The variety (Blanka) is new for me.

We’ll see what happens.

Fall Plantings of Cabbage are New for me This Year

Growing cabbage this fall has me more excited than I’ve been about growing anything in a long time. Several reasons account for that:

# 1 – Raw cabbage (along with carrots) is a big percentage of my diet. With all that’s going on in this country and with so many indications of food shortages soon becoming more severe, I’d hate to be without either of those two vegetables.

#2 – Cabbages like cool temperatures and cabbage pests don’t.

#3 – I’m growing four varieties:

(a) January King variety is new for me. It’s a winter cabbage which has been cultivated in England since 1867. Leaves are blue green blushed with purple or red. The heads are said to be small at 3 to 5 lbs. I like smaller heads but 5 lbs sounds big to me. Anxious to see for myself.

It’s said to survive hard freezes without cover. Another “Yeh!”
Less work for me.

(b) Early Jersey seedlings look good.
Planted eight seedlings in the garden and six are doing good. Have backups still in the pot to transplant tomorrow. (picture below)

Fall planting backup seedlings for Early Jersey cabbage.

(c) Columbia – They’re the ones that did so well for me this summer and were so delicious. (See picture below.)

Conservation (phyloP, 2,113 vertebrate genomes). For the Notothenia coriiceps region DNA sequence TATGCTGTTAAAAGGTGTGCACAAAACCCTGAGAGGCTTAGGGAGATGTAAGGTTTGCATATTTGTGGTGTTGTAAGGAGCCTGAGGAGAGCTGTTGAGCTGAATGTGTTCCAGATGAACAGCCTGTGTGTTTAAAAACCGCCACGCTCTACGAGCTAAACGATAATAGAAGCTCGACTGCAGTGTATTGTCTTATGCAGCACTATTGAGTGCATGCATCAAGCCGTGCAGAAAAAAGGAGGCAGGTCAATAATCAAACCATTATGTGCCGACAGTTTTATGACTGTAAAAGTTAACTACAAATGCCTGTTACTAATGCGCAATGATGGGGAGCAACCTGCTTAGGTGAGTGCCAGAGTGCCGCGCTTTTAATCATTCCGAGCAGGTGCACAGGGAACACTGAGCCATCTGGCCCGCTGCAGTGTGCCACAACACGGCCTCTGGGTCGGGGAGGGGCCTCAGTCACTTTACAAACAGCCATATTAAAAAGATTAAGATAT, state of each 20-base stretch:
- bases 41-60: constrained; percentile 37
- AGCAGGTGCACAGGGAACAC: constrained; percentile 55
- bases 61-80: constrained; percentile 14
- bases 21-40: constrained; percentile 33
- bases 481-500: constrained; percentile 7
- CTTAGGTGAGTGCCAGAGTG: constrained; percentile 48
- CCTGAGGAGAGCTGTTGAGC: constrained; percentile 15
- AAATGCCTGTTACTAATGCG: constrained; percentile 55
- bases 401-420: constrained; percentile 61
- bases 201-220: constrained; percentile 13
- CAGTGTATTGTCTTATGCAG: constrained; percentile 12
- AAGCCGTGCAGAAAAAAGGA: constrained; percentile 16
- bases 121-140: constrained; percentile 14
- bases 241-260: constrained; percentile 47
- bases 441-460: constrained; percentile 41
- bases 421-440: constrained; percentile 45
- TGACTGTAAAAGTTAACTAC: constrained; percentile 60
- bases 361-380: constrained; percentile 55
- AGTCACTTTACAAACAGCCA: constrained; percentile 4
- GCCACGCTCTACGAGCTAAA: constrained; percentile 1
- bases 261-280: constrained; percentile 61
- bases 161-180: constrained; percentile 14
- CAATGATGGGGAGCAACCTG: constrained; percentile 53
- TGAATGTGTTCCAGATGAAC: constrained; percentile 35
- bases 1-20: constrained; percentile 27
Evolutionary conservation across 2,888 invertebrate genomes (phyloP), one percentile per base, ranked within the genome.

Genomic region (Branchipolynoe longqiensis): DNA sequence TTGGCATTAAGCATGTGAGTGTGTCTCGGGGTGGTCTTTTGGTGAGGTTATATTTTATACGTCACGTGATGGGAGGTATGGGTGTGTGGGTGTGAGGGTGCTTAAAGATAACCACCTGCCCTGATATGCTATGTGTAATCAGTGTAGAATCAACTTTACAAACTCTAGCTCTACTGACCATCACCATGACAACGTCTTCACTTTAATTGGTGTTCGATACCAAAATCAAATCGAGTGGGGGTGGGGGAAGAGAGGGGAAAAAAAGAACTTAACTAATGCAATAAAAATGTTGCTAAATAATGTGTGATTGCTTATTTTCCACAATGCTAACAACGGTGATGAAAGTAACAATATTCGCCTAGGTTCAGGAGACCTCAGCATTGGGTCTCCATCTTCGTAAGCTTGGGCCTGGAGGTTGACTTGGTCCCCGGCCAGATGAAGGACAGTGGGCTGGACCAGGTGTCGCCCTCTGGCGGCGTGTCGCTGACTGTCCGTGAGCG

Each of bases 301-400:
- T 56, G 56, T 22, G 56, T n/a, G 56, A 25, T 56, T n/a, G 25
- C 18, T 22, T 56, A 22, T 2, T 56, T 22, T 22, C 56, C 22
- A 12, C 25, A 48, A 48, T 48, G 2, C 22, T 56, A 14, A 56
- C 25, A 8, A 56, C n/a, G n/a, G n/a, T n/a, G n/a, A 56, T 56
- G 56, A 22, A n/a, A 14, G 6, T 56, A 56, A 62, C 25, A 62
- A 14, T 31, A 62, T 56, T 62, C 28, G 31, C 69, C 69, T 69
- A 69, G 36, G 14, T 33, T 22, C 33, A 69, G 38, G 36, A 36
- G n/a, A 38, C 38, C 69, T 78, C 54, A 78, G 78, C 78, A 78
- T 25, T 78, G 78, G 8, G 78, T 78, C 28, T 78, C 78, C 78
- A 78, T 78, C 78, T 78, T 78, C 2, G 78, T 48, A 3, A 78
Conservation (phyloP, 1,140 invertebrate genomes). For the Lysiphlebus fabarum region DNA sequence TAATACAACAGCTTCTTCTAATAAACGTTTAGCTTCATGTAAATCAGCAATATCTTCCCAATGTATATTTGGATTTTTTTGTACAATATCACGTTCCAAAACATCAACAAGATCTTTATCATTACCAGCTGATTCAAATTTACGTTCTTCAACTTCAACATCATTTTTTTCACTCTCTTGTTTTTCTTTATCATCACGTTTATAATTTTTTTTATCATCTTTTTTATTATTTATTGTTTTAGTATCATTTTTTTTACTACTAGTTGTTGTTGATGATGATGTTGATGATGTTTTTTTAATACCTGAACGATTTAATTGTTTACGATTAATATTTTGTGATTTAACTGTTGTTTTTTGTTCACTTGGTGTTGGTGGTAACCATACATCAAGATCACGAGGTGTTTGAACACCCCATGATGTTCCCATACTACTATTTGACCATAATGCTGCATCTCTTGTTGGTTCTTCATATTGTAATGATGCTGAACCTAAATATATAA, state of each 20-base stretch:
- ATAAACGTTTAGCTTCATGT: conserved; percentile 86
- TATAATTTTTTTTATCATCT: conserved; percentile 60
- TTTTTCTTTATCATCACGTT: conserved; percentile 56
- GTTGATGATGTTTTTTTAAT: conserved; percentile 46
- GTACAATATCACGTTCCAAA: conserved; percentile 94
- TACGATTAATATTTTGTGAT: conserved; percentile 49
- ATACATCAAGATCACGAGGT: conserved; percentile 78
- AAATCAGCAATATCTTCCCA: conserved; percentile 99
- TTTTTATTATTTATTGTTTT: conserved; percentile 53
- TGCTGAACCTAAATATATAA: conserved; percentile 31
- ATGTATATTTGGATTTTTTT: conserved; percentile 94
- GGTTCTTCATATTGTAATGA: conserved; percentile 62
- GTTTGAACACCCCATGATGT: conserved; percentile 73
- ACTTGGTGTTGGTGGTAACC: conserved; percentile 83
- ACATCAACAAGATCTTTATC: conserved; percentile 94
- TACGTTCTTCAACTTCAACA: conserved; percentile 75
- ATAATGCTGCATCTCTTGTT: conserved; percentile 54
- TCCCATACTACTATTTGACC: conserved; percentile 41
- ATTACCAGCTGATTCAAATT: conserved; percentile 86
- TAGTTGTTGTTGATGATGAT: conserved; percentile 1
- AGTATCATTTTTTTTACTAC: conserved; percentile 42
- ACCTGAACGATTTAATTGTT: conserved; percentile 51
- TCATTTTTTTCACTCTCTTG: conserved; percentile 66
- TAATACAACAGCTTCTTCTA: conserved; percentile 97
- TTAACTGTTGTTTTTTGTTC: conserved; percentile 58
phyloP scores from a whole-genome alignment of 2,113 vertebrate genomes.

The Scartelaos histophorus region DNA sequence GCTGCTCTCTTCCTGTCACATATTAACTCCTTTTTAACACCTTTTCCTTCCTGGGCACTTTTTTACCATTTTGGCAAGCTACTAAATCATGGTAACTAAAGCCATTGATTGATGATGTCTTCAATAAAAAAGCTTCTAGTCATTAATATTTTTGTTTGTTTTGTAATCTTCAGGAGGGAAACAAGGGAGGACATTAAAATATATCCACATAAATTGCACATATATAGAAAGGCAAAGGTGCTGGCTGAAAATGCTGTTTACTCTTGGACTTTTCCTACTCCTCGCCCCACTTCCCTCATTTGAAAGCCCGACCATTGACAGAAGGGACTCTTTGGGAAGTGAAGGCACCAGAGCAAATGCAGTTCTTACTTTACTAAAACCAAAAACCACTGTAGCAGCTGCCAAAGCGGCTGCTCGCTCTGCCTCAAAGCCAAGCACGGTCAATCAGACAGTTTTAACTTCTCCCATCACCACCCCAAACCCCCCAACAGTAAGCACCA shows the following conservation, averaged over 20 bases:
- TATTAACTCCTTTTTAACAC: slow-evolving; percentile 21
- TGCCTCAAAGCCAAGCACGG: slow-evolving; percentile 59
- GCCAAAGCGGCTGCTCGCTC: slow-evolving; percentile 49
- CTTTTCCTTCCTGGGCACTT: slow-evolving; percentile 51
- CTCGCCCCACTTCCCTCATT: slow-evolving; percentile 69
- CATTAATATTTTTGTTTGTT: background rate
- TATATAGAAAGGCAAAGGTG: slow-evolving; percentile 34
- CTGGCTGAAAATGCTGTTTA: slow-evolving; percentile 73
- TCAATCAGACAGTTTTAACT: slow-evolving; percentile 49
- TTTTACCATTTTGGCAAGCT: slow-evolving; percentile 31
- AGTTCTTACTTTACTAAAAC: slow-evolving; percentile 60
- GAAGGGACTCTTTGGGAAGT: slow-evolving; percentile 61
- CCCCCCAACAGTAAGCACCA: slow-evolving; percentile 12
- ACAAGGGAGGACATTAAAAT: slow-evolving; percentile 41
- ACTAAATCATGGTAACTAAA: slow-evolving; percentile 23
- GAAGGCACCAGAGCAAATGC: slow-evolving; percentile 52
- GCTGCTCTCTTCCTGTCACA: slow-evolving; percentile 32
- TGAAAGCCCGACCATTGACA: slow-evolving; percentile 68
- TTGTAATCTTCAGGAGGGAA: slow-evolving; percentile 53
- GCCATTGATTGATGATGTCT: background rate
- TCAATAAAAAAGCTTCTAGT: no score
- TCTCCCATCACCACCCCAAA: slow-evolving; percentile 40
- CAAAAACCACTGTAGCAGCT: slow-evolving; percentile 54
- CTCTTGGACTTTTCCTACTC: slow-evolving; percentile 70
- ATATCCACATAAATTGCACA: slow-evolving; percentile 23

Seedlings look puny, but that’s exactly how they looked in the spring. It took a month for them to really start to flourish.

Columbia cabbage Harvested on July 31st.


Note: Keep in mind, that’s why Miracle Grow is so popular with conventional gardeners. It gives quick growth. That’s not always the way of nature — but most gardeners think it’s grand and don’t give any thought to the harm it does.

Over my 42 years of gardening, I’ve found in an organic garden that works with nature, seedlings might take longer to get started, but they usually go a lot longer, produce a lot more, and are healthier overall.


(d) Volunteer seed from a store bought organic cabbage that I dug into a bed with other kitchen scraps last winter:

I’ve been disappointed with how the seedlings look. But you never can tell.

IMPORTANT CONCEPT: Seldom can you go by how things look at any given time in the growth process especially if you’ve never grown the variety, or grown at this time, or had experience with the particular vegetable.

Planted twelve of these seedlings on the other side of the garden from the Early Jersey variety.

Eight made it. Only two look fair. Something is eating the others.

The seed was the from the store bought cabbage core that I dug into the bed with other kitchen scraps last winter.


Have never grown broccoli in fall/winter before.

Wakefield is the variety I chose.


Will plant some time this month or early to mid November.

Am closing down part of a flower border. Had tight rolls of weeds decaying in this area during the early summer. (You’ll recall my private letter to subscribers entitled – Don’t Waste Your Weeds.)

As a result the soil is so nice that I decided to plant my garlic here rather than close the border.

After planting I’ll mulch with straw. When the leaves fall I’ll add some on top for more nutrition/organic matter.

Final Thoughts

If you’ve never gardened in the fall for winter and next spring, you’re missing something special.

Started your fall garden?  I’d love to know what you’re growing.

Wishing you an abundant fall/winter and spring harvest!


Suggested Reading:

Mache – Why Grow It and Secrets to Having Enough

Six Reasons to Grow Mache

Growing Garlic – When to Plant and Why

Still Eating Lettuces from Your Garden in January – or Not?


All content including photos is copyright by TendingMyGarden.com. All Rights Reserved.